The concept "is green," replied Gardener, a former Denver Water conservation officer who so enjoyed gardening that she'd changed her name to reflect that passion. "But it's also red and yellow and purple."
Spurred by the droughts of the late 1970s, a task force led by Denver Water employees had set out to create a new kind of gardening, one that would counteract the effects of a growing population on Denver’s water supply. One novel idea was a landscaping technique that prioritizes water conservation.
In 1981, Denver Water adopted the concept and named it "xeriscape landscaping," or xeriscaping.
“Nancy [Leavitt] came up with the term,” Gardener recalls. “She had a background in botany and biology, and she knew about xeros.” The Greek word means "dry," and Leavitt thought to combine it with "scape." But others immediately said, “People are going to hate that word,” she remembers. They worried that “xeri,” similar to "zero" in pronunciation, would be equated only with rocks and cacti — gardens that didn’t need water at all.
People don’t always see the connection between water supply and water demand, Gardener continues. And they often have different perceptions of what makes a beautiful garden — especially if they previously lived in lush places that receive more than Denver's 14.5 inches of rain a year.
But over the past forty years, xeriscaping has inspired a cultural shift in Colorado. The practice has become part of the city's ecosystem, enshrined in ordinances and included in planning documents, and can be credited with helping decrease Denver water usage even as the city's population has exploded over the past four decades.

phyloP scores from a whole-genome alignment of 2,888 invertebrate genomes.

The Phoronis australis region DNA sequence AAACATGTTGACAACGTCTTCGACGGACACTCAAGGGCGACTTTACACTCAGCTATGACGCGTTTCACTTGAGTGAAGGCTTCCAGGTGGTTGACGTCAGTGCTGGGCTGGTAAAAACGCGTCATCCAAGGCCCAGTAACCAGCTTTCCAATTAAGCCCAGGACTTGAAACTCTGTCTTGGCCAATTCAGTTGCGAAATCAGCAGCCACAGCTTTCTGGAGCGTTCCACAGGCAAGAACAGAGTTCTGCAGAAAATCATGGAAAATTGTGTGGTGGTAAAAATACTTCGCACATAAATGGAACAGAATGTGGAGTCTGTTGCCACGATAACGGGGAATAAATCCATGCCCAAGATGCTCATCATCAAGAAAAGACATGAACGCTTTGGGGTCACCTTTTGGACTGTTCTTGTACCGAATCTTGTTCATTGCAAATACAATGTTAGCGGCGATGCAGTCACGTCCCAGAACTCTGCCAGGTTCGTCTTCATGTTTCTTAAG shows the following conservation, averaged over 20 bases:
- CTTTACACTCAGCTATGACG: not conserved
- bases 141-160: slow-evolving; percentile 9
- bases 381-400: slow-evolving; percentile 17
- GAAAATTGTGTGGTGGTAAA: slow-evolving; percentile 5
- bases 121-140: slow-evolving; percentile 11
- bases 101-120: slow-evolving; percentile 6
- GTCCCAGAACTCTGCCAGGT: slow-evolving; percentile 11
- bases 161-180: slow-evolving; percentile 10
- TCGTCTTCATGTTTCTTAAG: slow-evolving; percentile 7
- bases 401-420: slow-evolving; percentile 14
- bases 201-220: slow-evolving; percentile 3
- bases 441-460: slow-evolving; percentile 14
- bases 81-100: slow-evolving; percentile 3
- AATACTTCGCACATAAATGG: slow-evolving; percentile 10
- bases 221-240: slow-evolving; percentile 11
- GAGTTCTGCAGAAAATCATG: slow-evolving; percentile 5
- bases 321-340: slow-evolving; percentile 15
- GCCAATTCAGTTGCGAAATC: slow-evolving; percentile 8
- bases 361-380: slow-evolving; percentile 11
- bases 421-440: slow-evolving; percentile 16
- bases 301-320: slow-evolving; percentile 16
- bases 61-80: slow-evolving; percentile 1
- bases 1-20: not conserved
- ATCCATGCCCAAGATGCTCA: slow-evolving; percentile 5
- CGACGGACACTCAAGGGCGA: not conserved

Many people come to Denver because of the mountains, deserts and prairies, but they still garden like they live in Maryland or Indiana, explains Panayoti Kelaidis, senior curator and director of outreach at the Denver Botanic Gardens. "That’s a habit of force."
Xeriscape has served as “a powerful teaching methodology,” says Kelaidis. It illustrates how thoughtful planning can conserve water, which leads to conversations about where the water comes from and why it's important to be prudent with its use.
The seven principles of xeriscape take into consideration how a garden might most efficiently use water. For example, families may choose to keep a portion of their yard covered in grass. But they can plan to irrigate the lawn so that runoff water hydrates other plants instead of trickling into the street. They can also plant flowers, shrubs and trees that need less water to begin with.
“[Xeriscape] is a doorway to intelligent gardening,” Kelaidis continues. “In a lot of traditional landscapes, the plants are on life support. If you cut that life support, you’re going to lose the plants. Using xeriscape is like living a healthy life.”
Along with Denver Water, the Denver Botanic Gardens, Colorado State University and the Associated Landscape Contractors of Colorado have worked to get the principles of xeriscape out through books, seminars, demonstration gardens and plant cultivation.